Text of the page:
There's just something about theof iMessage. I switch between countless devices throughout the year, but iMessage is so appealing to me that I just can't quit the .
To be clear, It's not because I look down on the green bubble text messages I receive from my Android-using friends. It's because group conversations are better in, and sharing full-size photos and videos isn't possible via regular text messaging.
To me, Apple's chat platform feels much more complete, and that's largely thanks to the huge range of useful features that go beyond just typing in a message and sending along a link. Here's a list of my favorite iMessage features and how to use them.
Tailor iMessage settings to work for you
It's a good idea to open the Messages' Settings screen and take a few minutes to go through the various options and customize how Messages will work. Most importantly, double check your send and receive settings.
I can't tell you how many times I've been asked why some messages are showing up on a Mac or iPad ($214 at Amazon), but not an iPhone -- or the other way around. Luckily, it's an easy fix: Don't use your email address(es), use only your phone number in the Send & Receive section of Message's Settings.
Or if you don't have an iPhone, but use iMessage on a Mac and iPad, then make sure your Send & Receive settings look identical. I have a.
The rest of the settings determine things like if read receipts are for on every iMessage conversation, whether or not you want text messages (those green bubbles) forwarded to your other Apple devices or kept on your iPhone, how long you want to keep messages on your device, and so on. Take a few minutes, go through each option, and decide how you want Messages to behave.
If you're new to iMessage and are unsure how to turn it on, skip to the bottom of the post. We cover the process there.
Backup iMessages through iCloud
Having a constant backup of your iMessage conversations that syncs across all of your Apple devices is another one of my favorite benefits of Apple's messaging platform. Apple uses iCloud to back up and sync your Messages conversations (that includes text messages, too).
The short version of instructions is this: Open Settings > tap on your name > iCloud and make sure the toggle next to Messages is turned on.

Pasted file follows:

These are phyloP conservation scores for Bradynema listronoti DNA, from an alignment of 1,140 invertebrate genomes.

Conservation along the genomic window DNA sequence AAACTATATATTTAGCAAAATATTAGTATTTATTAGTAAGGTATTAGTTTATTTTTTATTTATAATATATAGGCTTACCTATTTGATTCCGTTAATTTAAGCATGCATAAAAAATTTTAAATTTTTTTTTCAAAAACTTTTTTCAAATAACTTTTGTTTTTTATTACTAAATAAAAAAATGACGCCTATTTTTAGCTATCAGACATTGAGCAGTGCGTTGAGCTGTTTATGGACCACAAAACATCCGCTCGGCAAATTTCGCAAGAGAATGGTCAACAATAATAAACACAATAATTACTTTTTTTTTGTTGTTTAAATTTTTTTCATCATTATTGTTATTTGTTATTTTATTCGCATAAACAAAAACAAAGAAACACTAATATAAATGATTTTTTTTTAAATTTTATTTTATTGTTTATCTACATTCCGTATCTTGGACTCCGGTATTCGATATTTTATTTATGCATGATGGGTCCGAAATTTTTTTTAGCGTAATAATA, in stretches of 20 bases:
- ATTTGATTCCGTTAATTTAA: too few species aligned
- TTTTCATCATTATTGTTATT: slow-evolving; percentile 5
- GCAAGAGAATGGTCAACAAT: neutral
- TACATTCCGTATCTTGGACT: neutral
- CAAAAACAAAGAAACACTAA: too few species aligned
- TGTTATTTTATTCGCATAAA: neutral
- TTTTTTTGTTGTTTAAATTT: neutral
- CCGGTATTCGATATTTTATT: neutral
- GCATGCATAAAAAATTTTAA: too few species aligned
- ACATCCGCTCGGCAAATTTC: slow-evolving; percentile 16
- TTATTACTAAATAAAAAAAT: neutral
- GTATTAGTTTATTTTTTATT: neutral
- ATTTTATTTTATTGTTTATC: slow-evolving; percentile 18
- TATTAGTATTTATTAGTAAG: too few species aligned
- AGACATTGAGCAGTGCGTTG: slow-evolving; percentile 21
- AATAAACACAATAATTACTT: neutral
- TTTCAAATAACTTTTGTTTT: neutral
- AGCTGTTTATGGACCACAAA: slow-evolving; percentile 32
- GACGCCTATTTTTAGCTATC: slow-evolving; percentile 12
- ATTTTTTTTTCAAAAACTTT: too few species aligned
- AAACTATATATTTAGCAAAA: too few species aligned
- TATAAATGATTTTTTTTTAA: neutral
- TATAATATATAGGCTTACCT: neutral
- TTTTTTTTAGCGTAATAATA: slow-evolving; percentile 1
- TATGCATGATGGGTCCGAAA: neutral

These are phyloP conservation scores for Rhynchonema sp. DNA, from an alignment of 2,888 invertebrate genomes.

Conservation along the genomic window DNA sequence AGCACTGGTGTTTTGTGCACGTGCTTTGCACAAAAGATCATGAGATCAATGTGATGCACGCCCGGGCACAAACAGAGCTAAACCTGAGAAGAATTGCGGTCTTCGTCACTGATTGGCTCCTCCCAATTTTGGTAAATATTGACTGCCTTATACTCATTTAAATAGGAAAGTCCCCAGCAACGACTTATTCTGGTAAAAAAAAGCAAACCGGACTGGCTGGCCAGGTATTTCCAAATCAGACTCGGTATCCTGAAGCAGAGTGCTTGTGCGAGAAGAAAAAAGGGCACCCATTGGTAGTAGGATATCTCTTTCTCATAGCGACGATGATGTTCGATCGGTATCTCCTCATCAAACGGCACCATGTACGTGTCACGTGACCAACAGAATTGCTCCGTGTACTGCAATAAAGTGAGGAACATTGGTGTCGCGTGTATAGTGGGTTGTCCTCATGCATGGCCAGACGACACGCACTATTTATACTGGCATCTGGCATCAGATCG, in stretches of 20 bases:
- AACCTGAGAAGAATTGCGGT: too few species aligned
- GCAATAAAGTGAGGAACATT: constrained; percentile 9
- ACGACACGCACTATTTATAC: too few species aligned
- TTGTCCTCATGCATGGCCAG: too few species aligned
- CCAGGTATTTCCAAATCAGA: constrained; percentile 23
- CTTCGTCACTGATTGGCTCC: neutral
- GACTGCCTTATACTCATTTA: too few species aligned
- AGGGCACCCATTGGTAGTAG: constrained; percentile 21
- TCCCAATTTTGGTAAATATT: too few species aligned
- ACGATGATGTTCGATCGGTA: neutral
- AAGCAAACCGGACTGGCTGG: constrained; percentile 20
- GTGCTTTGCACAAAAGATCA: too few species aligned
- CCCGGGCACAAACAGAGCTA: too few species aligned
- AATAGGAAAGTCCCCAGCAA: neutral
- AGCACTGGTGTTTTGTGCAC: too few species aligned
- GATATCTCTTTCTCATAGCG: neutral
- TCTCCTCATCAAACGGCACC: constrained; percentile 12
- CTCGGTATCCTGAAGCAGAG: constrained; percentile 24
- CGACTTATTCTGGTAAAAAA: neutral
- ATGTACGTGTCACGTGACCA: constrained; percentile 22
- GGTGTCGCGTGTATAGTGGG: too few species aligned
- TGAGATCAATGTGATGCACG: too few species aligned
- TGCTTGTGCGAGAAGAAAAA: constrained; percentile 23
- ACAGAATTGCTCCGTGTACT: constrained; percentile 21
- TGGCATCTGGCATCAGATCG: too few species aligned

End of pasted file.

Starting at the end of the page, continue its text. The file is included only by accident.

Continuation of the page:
Keep in mind, if you delete a conversation from one device, it will be deleted from all of your devices. That also means if you opted to have conversations only stored for 90 days, then your iCloud backup of Messages will follow suit.
Hide alerts, block numbers from messaging you and more
It's easy enough to send and receive messages in the Messages app, and telling apart iMessages from text messages is easy as well -- if the messages you send are green, it's a text message. If the bubble is blue, you're talking to a fellow iMessage user.
We have a. For example, you can mute individual conversations with a left swipe across the conversation and select Hide Alerts; particularly useful if you're in a noisy group who can't quit talking about last night's football game.
Make sure you take advantage of the new search feature, as well. You can search the Messages app for photos, links, attachments, and text within a conversation. Just open the Messages app and tap on the search bar at the top.
Send money to iPhone users through Apple Pay -- it's like Venmo
You can send and receive money using Apple Pay within an iMessage conversation just like you can with Venmo or Square Cash.
The process is simple -- set upand link a debit card to your account. With Apple Pay setup, you can use the Apple Pay app inside of iMessage to pay rent, request money from a friend to split a dinner bill, or use it to randomly send someone enough cash to cover a cup of coffee.
You'll also notice whenever you send someone a message that contains a dollar amount, the number will be underlined, which means you (or the recipient) can tap on it to launch Apple Pay with the figure already filled out. It's pretty cool.
There's a lot more to it, but.
Turn your iMessage personality up to 11